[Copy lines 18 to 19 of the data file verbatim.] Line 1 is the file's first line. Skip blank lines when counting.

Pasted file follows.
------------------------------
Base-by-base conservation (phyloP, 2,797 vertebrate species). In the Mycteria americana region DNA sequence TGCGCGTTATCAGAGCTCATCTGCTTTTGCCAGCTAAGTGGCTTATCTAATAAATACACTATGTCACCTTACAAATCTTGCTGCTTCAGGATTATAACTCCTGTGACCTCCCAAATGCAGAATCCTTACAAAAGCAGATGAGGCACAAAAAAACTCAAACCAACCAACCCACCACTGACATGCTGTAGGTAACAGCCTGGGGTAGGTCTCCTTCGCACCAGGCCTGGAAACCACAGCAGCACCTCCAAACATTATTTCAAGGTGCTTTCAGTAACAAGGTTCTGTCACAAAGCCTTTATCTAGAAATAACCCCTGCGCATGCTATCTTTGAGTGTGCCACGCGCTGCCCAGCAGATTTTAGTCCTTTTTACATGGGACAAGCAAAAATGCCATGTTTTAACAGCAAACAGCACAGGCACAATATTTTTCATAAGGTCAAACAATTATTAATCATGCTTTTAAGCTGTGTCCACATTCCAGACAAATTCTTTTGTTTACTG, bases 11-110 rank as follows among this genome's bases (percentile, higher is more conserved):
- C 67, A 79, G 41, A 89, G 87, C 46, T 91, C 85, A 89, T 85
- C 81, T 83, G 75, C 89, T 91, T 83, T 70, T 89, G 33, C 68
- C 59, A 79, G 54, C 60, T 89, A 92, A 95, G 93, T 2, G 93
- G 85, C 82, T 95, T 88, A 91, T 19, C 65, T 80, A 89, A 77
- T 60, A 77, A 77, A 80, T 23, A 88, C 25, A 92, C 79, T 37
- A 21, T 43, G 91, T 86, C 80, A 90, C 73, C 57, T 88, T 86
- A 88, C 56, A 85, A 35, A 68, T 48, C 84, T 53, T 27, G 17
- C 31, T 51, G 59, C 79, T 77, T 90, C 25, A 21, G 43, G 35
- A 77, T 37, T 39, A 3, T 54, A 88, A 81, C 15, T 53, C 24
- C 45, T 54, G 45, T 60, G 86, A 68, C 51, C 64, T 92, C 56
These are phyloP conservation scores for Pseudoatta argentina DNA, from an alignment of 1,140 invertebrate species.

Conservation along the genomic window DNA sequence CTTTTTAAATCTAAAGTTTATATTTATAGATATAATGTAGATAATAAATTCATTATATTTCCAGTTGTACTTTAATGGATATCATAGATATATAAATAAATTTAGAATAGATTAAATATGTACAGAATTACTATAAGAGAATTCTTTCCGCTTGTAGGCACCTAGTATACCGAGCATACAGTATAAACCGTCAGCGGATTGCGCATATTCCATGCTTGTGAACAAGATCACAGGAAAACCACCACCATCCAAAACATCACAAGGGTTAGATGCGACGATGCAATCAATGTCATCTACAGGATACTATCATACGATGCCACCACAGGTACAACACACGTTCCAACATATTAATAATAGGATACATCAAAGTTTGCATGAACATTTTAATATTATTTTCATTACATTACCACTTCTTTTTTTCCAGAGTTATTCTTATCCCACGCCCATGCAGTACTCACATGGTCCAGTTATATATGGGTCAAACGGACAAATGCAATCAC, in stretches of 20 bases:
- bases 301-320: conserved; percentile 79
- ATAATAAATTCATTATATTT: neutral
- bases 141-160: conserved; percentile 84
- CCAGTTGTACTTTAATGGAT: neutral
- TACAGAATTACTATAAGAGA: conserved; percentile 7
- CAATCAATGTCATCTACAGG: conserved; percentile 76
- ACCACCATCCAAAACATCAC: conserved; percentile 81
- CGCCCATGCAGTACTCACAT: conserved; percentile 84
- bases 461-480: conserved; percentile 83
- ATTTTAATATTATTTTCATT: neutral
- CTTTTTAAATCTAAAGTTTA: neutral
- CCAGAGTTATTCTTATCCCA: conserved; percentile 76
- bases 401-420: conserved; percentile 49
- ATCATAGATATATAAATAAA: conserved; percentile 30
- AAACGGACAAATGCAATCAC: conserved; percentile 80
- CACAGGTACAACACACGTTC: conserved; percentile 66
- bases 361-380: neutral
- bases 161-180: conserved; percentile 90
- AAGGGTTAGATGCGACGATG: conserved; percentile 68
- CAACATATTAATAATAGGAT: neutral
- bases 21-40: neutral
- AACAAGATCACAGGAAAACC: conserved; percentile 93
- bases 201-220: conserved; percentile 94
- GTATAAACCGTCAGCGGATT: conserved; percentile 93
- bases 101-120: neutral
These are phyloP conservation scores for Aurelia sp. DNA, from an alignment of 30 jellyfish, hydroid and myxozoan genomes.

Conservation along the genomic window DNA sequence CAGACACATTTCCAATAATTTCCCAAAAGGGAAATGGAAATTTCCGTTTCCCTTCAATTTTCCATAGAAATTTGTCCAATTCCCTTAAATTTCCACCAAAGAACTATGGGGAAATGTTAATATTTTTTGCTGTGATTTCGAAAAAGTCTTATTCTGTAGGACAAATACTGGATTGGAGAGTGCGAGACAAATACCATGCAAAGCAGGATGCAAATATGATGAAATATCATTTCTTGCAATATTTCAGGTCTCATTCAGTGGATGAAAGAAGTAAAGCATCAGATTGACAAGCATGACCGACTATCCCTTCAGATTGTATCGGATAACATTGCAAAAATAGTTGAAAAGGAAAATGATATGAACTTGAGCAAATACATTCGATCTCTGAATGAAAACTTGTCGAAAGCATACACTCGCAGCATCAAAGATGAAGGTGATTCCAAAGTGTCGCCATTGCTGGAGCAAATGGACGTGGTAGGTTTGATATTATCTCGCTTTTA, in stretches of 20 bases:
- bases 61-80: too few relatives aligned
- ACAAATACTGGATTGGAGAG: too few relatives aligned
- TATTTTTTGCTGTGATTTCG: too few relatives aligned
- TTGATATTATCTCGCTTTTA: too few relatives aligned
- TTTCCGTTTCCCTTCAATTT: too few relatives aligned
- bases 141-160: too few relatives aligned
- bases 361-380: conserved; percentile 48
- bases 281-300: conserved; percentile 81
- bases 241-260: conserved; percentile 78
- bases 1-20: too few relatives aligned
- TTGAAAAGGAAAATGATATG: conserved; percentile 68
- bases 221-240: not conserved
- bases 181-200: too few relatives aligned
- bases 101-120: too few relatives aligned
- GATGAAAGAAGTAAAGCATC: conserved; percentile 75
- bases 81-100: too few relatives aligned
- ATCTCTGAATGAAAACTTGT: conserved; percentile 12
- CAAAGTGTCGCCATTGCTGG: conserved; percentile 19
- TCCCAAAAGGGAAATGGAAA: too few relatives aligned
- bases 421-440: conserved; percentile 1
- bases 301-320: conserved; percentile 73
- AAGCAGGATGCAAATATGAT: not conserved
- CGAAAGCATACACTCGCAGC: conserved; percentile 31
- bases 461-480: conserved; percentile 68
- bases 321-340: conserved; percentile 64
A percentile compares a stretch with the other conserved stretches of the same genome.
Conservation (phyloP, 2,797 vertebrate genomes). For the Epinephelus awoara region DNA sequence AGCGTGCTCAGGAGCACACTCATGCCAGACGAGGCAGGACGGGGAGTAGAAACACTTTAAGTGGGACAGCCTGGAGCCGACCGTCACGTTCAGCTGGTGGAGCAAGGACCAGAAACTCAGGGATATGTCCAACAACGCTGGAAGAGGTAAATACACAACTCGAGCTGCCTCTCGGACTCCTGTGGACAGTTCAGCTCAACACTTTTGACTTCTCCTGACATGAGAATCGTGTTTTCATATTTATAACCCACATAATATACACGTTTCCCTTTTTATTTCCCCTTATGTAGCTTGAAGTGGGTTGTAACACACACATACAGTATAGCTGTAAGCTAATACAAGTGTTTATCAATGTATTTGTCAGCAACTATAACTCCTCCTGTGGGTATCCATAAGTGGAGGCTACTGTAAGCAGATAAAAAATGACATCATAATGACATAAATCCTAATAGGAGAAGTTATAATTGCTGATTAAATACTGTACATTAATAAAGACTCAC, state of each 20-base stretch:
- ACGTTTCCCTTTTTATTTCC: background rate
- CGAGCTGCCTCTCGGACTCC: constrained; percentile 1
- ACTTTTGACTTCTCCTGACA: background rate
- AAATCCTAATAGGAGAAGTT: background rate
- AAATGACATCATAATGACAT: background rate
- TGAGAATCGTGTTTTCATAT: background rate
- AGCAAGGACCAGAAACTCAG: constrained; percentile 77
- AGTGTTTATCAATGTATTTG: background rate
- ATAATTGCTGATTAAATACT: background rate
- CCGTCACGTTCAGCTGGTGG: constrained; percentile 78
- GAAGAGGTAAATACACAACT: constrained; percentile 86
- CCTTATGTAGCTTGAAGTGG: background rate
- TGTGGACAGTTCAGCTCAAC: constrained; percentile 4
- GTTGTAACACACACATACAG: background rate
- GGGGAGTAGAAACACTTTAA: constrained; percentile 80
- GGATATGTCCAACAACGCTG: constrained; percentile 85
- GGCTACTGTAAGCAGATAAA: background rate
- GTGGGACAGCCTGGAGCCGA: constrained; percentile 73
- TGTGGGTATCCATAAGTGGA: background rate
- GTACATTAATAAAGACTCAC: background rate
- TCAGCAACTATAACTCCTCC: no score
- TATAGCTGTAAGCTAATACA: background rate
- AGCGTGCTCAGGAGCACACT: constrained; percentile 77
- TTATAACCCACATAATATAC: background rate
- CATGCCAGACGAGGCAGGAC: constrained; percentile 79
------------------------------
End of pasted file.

- TACAGAATTACTATAAGAGA: conserved; percentile 7
- CAATCAATGTCATCTACAGG: conserved; percentile 76